The evidence supporting utility as a subjective factor and its amenability to manipulation leads to the following proposition: Affect With respect to decision making, the influence of affect on individuals has been shown to influence the manner in which individuals perceive situations, the motivation of decision behaviors, the degree of decision risk tolerance, and the level and type of information recall people exhibit [ 6 , 76 - 80 ].
While affect and policy decision making has not been extensively studied, based on the strength of the evidence supporting affect as an influence on cognitive processing, the following exploratory propositions are presented: Heuristics The final area of influence included in the cognitive information processing framework is heuristics.
This linkage of decision-making heuristics to experiences during cognitive information processing supports the following proposition: Conclusions Evidence-based health policy can alter the manner in which healthcare policy is presently administered, and its growing prominence in many healthcare systems warrants examination.
The first component, what is the nature of the evidence being created by researchers to be utilized in EDBM, and the second component, what practices can foster better decision making on the part of the policy makers: As such, it becomes vital that health services researchers pursue improvements in how they prepare and report research for the end-users, including actions such as: To improve decision making, there are a number of suggestions and improvements to pursue including: To utilize evidence and minimize cognitive shortcutting, the following steps will be useful: Competing interests The authors declare that they have no competing interests.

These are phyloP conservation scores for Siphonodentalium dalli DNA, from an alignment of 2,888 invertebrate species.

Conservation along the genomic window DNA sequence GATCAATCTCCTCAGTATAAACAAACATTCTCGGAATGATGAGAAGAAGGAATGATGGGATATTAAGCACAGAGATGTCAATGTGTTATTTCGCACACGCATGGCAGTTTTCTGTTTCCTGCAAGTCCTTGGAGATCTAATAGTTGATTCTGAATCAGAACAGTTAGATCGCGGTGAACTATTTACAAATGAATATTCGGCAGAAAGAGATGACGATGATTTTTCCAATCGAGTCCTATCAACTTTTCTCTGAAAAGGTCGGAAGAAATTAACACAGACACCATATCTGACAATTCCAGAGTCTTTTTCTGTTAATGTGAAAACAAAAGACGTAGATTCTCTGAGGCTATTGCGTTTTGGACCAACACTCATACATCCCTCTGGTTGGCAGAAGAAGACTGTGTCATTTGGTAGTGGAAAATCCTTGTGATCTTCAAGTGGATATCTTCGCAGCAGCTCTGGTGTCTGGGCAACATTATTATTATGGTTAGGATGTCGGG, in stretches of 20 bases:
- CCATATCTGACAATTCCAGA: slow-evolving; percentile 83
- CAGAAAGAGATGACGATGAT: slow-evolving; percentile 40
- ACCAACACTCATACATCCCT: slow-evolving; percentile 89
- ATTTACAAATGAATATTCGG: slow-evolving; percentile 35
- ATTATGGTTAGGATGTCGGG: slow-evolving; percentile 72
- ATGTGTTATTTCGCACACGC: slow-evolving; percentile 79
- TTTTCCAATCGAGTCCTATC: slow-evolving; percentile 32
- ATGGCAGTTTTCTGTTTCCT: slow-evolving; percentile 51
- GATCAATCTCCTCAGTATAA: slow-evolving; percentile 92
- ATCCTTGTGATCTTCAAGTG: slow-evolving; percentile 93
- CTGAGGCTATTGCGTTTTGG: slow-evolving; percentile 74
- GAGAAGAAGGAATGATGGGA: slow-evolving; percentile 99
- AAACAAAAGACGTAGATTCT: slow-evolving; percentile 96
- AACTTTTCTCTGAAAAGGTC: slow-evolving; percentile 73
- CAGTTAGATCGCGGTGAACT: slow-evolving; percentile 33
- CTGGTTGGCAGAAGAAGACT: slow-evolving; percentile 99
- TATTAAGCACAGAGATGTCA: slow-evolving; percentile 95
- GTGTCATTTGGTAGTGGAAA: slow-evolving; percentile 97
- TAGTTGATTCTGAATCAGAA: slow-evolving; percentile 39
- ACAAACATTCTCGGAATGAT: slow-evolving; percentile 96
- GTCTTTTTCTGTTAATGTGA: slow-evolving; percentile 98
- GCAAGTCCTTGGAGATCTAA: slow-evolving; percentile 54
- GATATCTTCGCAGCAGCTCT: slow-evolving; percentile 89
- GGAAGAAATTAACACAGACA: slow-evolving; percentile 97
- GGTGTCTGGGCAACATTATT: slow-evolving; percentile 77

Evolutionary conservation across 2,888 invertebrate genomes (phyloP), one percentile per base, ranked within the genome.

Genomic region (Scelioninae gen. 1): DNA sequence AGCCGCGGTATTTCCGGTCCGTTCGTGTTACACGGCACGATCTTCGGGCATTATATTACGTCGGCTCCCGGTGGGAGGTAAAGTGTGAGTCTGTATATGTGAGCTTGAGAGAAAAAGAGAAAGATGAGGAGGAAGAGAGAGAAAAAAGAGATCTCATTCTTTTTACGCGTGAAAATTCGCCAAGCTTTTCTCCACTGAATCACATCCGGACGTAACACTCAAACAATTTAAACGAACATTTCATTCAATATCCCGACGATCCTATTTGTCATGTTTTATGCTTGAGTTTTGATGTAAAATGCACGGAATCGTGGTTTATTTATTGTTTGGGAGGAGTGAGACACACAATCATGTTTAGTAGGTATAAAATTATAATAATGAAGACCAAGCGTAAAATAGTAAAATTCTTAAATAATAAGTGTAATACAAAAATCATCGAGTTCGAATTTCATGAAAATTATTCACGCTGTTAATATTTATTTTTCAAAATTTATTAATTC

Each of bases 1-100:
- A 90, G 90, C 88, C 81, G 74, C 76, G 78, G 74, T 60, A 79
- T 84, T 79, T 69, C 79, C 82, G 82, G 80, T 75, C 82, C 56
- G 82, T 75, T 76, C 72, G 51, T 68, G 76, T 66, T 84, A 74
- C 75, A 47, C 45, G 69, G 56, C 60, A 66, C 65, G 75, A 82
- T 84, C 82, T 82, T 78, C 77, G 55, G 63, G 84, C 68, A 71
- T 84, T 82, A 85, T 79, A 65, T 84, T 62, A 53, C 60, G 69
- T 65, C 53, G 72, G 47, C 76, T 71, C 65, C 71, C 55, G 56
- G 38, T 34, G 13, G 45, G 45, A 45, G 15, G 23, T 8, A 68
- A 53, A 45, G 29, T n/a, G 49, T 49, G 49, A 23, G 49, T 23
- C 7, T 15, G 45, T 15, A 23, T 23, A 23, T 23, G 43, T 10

Authors' contributions DM conceived and drafted the original manuscript. Acknowledgements An earlier draft of this paper was presented at the Academy of Management's annual meeting, August , and was published in the Best Paper Proceedings of the Academy of Management Meeting.
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Does Evidence Affect Policy? Understanding the Growing Challenges to Health Care. Harry and Louise and Health Care Reform: Journal of Health Politics, Policy, and Law.
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The Politics of Evidence-Based Medicine. Policy Choices and Policy Subsystems. Oxford University Press; On Being a Good Listener: Setting priorities for Applied Health Services Research. Courts and Health Policy: Knowledge Transfer Study Group. The Framing of Decisions and the Psychology of Choice. Social Science Research and Decision Making. Columbia University Press; Politics and the Architecture of Choice: Bounded Rationality and Governance.
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University of Chicago Press; Theories of the Policy Process. Fostering the Development of Policy Theory; pp. Alternatives to Rational Choice. Decision Making and Problem Solving; pp. Editor's Note - Evidence: Its Meanings in Health Care and Law. Diffusion of Innovations in Service Organizations: Salmon's influential standing in the field ensures that this volume will be of interest to both undergraduates and professional philosophers, primarily in the philosophy of science.